The Atlanta Falcons’ organization and their fans are still reeling from an embarrassing meltdown against the New England Patriots in Super Bowl LI. The team blew a 28-3 third quarter lead, ultimately losing by the score of 34-28 in overtime.

It’s a game that put Tom Brady and the Pats in the record books while leaving Atlanta wondering exactly what went wrong. It also came with the Falcons themselves already preparing for major changes in the offseason.

As expected, offensive coordinator Kyle Shanahan — the maestro behind Atlanta’s dominating offense — has officially signed up to become the San Francisco 49ers’ new head coach. That wasn’t a surprise. It’s been expected for weeks now.

It’s what the Falcons have done since Shanahan’s departure that blows the mind. It blows the mind in a way that we have to be left wondering exactly what this organization is doing.

Instead of potentially attempting to maintain the same offensive scheme and create a sense of continuity, Atlanta rode its philosophy out to left field and brought in former Alabama offensive coordinator Steve Sarkisian to replace Shanahan.

It did so while passing over multiple assistants that were qualified for the job and had worked under Shanahan.

Some of these assistants will now join the Falcons’ former offensive coordinator in San Francisco, creating an even larger vacuum for the defending NFC champions.

That’s only magnified by the fact that some Falcons assistants found out about the Sarkisian hire through the media. Talk about dropping the ball big time while alienating coaches you might want to retain.

The backstory here is also by now well known. Apparently Sark and Alabama head coach Nick Saban butted heads. It took all of a month-plus for this to happen, but his departure from the Crimson Tide was reportedly directly a result of issues he had with Saban (more on that here).

Normally this wouldn’t be a big deal. Like most big-name head coaches in the college ranks, Saban boasts a personality that’s hard to deal with. This was magnified during his brief stint with the Miami Dolphins years back. Though, for Sarkisian’s stint in Tuscaloosa to last shorter than Saban’s in South Beach, we really have to wonder what went wrong there.

Sark will now look to bring in his own offensive coaching staff and potentially an entirely new scheme. This comes on the heels of Atlanta putting up a historically great offensive performance en route to leading the NFL in points scored. It also comes on the heels of quarterback Matt Ryan earning the league’s regular season MVP award.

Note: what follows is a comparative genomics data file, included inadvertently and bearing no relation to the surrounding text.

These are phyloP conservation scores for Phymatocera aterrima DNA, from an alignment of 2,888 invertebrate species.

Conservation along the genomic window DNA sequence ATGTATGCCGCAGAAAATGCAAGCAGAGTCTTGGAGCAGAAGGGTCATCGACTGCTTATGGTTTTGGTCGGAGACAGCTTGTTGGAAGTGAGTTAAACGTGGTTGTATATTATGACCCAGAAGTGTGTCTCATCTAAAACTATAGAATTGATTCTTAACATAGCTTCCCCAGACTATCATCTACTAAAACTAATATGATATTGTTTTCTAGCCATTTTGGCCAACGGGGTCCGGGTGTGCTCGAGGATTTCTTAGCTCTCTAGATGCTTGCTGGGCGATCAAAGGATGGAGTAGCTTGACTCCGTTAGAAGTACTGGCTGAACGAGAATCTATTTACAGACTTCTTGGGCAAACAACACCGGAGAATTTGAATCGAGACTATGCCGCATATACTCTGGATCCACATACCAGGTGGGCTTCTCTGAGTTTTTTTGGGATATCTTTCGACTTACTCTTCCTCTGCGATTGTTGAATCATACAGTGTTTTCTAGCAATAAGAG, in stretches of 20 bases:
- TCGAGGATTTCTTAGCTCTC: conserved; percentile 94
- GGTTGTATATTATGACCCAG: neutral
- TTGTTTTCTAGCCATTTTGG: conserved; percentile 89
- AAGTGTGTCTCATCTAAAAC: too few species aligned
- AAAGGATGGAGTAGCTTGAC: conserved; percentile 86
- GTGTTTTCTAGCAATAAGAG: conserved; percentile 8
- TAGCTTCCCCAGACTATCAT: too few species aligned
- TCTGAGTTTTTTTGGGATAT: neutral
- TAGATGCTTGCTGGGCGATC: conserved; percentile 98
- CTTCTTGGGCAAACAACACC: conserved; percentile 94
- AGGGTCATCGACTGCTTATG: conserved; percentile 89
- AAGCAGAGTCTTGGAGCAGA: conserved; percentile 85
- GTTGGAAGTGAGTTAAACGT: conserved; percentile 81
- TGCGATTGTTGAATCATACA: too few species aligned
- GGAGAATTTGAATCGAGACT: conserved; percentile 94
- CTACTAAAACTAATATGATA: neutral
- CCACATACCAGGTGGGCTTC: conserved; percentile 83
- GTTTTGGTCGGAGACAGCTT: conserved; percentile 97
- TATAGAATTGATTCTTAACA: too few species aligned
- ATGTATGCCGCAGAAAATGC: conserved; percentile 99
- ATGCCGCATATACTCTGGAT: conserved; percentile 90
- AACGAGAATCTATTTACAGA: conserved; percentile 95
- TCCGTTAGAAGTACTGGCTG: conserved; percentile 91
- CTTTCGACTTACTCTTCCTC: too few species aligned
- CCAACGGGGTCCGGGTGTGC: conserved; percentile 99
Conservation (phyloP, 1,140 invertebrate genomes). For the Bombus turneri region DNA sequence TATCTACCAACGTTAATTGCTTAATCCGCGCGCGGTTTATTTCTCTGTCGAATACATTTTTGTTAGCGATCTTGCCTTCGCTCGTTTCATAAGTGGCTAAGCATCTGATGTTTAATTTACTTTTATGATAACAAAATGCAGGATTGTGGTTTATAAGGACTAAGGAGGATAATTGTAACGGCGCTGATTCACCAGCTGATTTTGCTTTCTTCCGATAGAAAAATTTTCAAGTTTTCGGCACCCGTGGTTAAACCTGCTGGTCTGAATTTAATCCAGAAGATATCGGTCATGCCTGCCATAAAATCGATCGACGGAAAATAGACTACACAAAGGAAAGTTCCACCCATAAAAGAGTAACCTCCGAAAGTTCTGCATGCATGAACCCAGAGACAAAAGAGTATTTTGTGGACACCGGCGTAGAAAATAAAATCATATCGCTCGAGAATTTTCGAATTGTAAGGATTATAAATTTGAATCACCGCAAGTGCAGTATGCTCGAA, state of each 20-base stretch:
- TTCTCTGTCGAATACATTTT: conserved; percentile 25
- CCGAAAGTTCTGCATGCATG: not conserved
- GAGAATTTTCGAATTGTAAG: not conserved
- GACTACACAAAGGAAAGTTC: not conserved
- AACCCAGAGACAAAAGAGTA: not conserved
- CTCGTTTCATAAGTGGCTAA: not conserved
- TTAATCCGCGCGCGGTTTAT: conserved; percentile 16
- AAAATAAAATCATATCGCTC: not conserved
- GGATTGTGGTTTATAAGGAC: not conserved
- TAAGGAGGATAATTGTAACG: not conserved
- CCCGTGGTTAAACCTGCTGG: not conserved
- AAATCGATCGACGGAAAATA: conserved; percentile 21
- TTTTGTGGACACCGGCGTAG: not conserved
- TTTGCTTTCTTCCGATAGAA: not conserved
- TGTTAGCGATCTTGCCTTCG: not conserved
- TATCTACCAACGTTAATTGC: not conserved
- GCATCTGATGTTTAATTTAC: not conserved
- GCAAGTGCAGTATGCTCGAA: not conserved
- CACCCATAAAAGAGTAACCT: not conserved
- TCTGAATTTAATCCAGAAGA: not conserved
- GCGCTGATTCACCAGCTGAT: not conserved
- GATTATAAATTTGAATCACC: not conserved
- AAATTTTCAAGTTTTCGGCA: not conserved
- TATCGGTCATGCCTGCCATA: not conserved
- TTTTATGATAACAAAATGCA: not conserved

If all that weren’t bad enough, reports broke on Tuesday evening that the Falcons will not retain defensive coordinator Richard Smith and defensive line coach Bryan Cox.

Sure Atlanta’s defense left a lot to be desired this past season. It finished in the bottom five of the NFL against the pass and was absolutely torched by Brady in New England’s history-making comeback in Super Bowl LI.

But again, we have to look at continuity here. Who is now going to join the defensive-minded Dan Quinn to help coordinate that side of the ball? What is the next domino to fall within a few-day span that has seen the entire Falcons coaching staff uprooted?

This has already been answered to an extent. Various reports now indicate that quarterbacks coach Matt LaFleur will now join the Los Angeles Rams as their next offensive coordinator.

How nice it would have been for Atlanta to retain LaFleur in the same role the Rams hired him in. Meanwhile, offensive assistant Mike McDaniel, who had been in consideration for the Falcons’ offensive coordinator job, appears to be the first member of the team’s coaching staff to join Shanahan in San Francisco.

Back to Sarkisian for a second. He might be a brilliant mind. There’s a chance Atlanta’s offense won’t take dramatic step back from last season. But consider this: Shanahan is the reigning NFL Assistant Coach of the Year. Sark is just a couple years removed from being fired by USC due to substance abuse issues.

He’s now taking on the role of having to lead an offense that dominated last season on a team with Super Bowl expectations. He’s doing so without any pro-level coordinating experience. In fact, Sark’s only experience in the NFL came as the Oakland Raiders’ quarterbacks coach in 2004.

You don’t replace coaches of Shanahan’s ilk on a whim. They don’t grow on trees. They surely are not a dime a dozen. Unfortunately for the Falcons, it seems they think that Shanahan himself is replaceable at this level. Replaceable by a guy with one year of positional coaching experience at the NFL level.

All the while, Atlanta is left with a defensive-minded head coach that no longer has the assistants he hand-picked to help turn the team around. Coaches that surely did help Atlanta earn a trip to Super Bowl LI before it melted down big time.

History tells us something here. It’s not favorable to the Falcons. Losing a coordinator from a Super Bowl team is one thing. Heck, Quinn’s former Seattle Seahawks squad knows this all too well. Turning over an entire coaching staff after a franchise-best season. Now, that’s a completely different story. And unfortunately, it’s a story that will likely lead to regression in Atlanta.